Story Source:

The above story is based on materials provided by JAMA and Archives Journals. Note: Materials may be edited for content and length.


Journal Reference:

  1. Balwantray C. Chauhan et al. Canadian Glaucoma Study 3. Impact of Risk Factors and Intraocular Pressure Reduction on the Rates of Visual Field Change. Archives of Opthamology, DOI: 10.1001/archophthalmol.2010.196

Cite This Page:

JAMA and Archives Journals. "Factors associated with rate of visual field change in patients with glaucoma identified." ScienceDaily. ScienceDaily, 10 August 2010. <www.sciencedaily.com/releases/2010/08/100809161136.htm>.
JAMA and Archives Journals. (2010, August 10). Factors associated with rate of visual field change in patients with glaucoma identified. ScienceDaily. Retrieved November 26, 2014 from www.sciencedaily.com/releases/2010/08/100809161136.htm
JAMA and Archives Journals. "Factors associated with rate of visual field change in patients with glaucoma identified." ScienceDaily. www.sciencedaily.com/releases/2010/08/100809161136.htm (accessed November 26, 2014).

Share This


More From ScienceDaily



More Health & Medicine News

Wednesday, November 26, 2014

Featured Research

from universities, journals, and other organizations


Featured Videos

from AP, Reuters, AFP, and other news services

Pet Dogs to Be Used in Anti-Ageing Trial

Pet Dogs to Be Used in Anti-Ageing Trial

Reuters - Innovations Video Online (Nov. 26, 2014) Researchers in the United States are preparing to discover whether a drug commonly used in human organ transplants can extend the lifespan and health quality of pet dogs. Video provided by Reuters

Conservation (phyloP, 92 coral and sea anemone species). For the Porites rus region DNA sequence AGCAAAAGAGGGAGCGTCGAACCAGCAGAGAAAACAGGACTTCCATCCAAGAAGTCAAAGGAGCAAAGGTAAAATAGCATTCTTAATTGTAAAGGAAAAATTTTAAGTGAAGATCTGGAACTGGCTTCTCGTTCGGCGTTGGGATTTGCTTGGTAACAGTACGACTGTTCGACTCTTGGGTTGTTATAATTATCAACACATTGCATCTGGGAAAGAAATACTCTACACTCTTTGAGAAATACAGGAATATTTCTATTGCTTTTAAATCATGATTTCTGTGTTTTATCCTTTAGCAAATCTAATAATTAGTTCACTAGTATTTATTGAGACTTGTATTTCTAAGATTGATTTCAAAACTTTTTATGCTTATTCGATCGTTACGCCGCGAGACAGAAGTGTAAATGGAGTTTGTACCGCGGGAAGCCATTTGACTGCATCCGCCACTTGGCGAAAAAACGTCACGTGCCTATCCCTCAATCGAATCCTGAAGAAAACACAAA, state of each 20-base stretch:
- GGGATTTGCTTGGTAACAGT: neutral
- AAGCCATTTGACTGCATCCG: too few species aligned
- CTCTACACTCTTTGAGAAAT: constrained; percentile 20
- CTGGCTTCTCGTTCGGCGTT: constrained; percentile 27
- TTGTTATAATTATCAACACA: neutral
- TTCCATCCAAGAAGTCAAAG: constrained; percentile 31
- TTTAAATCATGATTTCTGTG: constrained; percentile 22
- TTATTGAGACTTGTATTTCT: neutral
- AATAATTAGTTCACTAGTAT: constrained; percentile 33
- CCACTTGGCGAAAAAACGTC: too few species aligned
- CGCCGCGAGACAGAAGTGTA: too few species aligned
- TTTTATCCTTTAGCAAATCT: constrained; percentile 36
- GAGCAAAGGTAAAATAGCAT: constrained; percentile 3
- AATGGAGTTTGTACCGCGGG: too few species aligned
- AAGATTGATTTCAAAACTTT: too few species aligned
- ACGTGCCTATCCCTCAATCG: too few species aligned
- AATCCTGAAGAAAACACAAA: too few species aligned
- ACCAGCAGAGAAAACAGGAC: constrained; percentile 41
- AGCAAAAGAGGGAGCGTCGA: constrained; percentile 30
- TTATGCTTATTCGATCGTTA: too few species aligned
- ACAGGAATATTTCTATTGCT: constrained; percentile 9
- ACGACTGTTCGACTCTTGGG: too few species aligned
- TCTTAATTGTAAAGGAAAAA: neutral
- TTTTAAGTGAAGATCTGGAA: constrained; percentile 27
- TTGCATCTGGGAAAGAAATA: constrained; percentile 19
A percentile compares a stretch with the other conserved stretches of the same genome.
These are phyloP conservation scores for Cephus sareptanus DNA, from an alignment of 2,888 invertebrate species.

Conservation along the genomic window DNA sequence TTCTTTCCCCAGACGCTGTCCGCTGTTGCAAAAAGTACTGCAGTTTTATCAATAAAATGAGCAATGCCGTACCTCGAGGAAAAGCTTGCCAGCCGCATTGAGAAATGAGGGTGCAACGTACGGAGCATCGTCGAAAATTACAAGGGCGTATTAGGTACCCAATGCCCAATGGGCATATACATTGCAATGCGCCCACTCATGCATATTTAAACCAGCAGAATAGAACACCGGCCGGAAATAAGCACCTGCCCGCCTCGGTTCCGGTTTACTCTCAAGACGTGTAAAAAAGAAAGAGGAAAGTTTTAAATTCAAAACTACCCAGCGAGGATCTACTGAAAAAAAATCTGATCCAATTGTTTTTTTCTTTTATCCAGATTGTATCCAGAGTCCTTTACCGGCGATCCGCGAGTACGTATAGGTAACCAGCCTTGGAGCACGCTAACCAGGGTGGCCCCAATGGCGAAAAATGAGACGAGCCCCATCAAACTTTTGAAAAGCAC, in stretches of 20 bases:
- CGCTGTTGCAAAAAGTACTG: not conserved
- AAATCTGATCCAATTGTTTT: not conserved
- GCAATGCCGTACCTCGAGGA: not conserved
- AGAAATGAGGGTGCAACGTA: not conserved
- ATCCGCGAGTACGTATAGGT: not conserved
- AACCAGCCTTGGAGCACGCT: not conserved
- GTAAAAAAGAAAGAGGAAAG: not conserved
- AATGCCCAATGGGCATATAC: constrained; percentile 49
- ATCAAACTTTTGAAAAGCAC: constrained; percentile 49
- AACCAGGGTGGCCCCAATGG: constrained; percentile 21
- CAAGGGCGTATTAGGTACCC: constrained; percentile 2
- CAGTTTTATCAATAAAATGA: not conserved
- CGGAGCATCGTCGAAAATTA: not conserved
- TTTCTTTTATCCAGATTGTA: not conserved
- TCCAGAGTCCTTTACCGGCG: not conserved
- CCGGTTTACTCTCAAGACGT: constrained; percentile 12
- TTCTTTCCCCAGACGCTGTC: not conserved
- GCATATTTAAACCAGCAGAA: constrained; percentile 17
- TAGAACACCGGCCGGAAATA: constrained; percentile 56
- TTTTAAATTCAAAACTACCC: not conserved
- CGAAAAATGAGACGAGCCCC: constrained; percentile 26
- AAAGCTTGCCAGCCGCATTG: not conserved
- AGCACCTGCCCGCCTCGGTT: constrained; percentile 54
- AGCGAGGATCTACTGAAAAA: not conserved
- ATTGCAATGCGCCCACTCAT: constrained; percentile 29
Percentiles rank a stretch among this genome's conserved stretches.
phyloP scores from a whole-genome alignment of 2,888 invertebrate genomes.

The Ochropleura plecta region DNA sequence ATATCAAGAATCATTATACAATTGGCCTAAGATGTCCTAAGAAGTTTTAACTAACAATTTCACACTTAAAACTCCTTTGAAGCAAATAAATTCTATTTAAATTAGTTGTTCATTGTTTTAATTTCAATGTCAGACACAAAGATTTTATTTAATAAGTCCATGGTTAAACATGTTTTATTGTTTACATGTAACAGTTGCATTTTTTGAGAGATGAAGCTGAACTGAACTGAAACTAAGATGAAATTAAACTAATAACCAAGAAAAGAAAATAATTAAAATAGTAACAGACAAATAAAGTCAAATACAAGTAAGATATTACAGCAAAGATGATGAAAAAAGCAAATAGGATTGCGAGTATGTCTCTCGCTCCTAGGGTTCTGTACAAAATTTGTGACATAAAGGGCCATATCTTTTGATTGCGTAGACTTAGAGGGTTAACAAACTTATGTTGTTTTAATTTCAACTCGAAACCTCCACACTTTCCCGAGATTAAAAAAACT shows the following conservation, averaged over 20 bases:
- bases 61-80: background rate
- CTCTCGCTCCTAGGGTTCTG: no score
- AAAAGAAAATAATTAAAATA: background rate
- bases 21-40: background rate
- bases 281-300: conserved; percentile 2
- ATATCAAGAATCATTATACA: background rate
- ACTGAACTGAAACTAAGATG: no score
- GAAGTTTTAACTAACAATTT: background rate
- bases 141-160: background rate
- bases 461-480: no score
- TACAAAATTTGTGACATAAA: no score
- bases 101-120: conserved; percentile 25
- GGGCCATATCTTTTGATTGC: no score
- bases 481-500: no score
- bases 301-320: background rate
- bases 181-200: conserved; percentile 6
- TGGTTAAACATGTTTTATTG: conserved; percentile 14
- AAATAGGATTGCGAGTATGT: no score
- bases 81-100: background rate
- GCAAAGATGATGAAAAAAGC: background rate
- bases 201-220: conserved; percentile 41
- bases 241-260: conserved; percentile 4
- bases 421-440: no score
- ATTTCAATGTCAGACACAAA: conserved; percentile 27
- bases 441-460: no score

Powered by NewsLook.com
Today's Prostheses Are More Capable Than Ever

Today's Prostheses Are More Capable Than Ever

Newsy (Nov. 26, 2014) Advances in prosthetics are making replacement body parts stronger and more lifelike than they’ve ever been. Video provided by Newsy
Powered by NewsLook.com
From Popcorn To Vending Snacks: FDA Ups Calorie Count Rules

From Popcorn To Vending Snacks: FDA Ups Calorie Count Rules

Newsy (Nov. 25, 2014) The US FDA is announcing new calorie rules on Tuesday that will require everywhere from theaters to vending machines to include calorie counts. Video provided by Newsy
Powered by NewsLook.com
Daily Serving Of Yogurt Could Reduce Risk Of Type 2 Diabetes

Daily Serving Of Yogurt Could Reduce Risk Of Type 2 Diabetes

Newsy (Nov. 25, 2014) Need another reason to eat yogurt every day? Researchers now say it could reduce a person's risk of developing type 2 diabetes. Video provided by Newsy
Powered by NewsLook.com

Search ScienceDaily

Number of stories in archives: 140,361

Find with keyword(s):
Enter a keyword or phrase to search ScienceDaily for related topics and research stories.

Save/Print:
Share:

Breaking News:

Strange & Offbeat Stories


Health & Medicine

Mind & Brain

Living & Well

In Other News

... from NewsDaily.com

Science News

Health News

Environment News

Technology News



Save/Print:
Share:

Free Subscriptions


Get the latest science news with ScienceDaily's free email newsletters, updated daily and weekly. Or view hourly updated newsfeeds in your RSS reader:

Get Social & Mobile


Keep up to date with the latest news from ScienceDaily via social networks and mobile apps:

Have Feedback?


Tell us what you think of ScienceDaily -- we welcome both positive and negative comments. Have any problems using the site? Questions?
Mobile: iPhone Android Web
Follow: Facebook Twitter Google+
Subscribe: RSS Feeds Email Newsletters
Latest Headlines Health & Medicine Mind & Brain Space & Time Matter & Energy Computers & Math Plants & Animals Earth & Climate Fossils & Ruins